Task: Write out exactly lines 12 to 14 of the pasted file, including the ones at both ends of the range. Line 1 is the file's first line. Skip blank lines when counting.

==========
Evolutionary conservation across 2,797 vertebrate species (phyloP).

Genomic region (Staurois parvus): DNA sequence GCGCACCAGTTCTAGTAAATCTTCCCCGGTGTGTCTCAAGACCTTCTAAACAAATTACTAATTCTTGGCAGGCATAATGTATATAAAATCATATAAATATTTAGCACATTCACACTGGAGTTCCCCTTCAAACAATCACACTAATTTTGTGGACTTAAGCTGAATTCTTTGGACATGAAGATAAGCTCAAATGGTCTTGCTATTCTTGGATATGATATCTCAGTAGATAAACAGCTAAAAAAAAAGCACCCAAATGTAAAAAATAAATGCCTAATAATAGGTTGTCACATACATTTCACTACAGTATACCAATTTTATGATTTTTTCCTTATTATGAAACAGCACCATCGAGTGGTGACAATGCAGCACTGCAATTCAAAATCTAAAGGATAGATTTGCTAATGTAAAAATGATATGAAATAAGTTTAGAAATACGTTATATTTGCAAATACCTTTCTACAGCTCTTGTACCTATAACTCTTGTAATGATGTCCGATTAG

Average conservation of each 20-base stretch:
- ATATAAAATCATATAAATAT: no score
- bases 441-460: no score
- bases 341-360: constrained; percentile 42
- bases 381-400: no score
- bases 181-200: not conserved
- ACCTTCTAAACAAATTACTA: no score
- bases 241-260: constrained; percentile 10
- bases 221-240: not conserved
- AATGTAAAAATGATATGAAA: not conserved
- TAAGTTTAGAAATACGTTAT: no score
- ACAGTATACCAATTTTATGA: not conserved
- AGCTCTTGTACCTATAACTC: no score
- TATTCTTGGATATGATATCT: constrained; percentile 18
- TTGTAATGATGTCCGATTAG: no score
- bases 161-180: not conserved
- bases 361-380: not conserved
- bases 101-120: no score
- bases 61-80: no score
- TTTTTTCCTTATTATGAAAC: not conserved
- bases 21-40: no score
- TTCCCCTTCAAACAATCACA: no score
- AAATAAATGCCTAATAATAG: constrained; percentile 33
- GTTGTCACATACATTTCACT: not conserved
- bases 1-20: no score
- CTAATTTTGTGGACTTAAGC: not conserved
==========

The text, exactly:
- AATGTAAAAATGATATGAAA: not conserved
- TAAGTTTAGAAATACGTTAT: no score
- ACAGTATACCAATTTTATGA: not conserved